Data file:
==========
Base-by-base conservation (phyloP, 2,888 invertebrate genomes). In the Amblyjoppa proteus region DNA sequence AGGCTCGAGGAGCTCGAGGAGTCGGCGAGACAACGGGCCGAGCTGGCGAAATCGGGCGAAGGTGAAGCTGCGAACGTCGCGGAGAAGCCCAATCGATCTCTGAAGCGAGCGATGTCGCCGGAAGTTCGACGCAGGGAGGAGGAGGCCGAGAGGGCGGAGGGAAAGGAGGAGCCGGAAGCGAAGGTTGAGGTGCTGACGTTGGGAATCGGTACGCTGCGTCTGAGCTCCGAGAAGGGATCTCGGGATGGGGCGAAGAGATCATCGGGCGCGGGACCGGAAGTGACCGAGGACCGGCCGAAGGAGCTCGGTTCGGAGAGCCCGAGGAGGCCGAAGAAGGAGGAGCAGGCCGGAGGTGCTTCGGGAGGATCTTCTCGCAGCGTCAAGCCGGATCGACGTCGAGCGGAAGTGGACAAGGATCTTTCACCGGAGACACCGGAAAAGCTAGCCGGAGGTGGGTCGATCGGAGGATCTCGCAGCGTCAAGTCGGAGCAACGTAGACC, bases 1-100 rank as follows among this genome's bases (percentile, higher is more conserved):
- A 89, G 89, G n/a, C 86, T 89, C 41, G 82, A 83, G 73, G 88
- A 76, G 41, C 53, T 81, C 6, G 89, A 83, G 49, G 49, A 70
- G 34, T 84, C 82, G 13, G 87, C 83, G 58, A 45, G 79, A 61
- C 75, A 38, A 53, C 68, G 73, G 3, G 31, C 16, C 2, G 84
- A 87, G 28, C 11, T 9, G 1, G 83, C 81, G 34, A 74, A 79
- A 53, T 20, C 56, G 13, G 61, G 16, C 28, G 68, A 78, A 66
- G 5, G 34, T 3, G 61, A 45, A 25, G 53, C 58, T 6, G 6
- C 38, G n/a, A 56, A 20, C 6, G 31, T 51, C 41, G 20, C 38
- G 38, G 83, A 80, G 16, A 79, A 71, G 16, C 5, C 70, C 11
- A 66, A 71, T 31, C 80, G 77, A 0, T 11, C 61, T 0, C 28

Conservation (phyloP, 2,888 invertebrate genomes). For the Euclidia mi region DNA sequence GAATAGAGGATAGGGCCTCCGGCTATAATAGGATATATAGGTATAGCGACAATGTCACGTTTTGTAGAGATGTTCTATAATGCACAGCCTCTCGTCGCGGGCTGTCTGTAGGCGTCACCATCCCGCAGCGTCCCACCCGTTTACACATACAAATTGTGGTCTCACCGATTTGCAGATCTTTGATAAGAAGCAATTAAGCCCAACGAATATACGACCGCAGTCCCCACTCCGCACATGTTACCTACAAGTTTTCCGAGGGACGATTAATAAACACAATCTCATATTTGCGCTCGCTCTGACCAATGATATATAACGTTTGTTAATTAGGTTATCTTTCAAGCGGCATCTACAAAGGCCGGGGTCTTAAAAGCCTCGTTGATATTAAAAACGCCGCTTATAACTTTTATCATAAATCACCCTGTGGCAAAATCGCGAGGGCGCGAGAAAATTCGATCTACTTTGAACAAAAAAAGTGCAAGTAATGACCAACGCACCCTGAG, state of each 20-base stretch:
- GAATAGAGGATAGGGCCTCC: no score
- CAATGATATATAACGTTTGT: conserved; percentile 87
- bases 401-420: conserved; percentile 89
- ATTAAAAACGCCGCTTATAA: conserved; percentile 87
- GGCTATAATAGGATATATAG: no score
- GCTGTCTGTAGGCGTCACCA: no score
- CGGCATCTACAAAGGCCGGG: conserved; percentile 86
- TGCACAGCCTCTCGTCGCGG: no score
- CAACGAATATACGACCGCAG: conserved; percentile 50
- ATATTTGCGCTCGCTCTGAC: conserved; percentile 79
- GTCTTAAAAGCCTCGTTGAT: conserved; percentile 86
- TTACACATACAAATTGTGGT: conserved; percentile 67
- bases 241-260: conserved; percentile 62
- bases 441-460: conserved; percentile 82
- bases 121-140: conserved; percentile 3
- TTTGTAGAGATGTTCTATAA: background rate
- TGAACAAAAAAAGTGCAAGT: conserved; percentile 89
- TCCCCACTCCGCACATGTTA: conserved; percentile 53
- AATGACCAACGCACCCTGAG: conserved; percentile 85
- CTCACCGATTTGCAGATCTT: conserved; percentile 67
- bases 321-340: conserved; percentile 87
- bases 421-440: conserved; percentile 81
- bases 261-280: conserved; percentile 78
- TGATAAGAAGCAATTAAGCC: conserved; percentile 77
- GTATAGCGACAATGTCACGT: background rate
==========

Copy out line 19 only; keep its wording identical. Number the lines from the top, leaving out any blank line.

- CGGCATCTACAAAGGCCGGG: conserved; percentile 86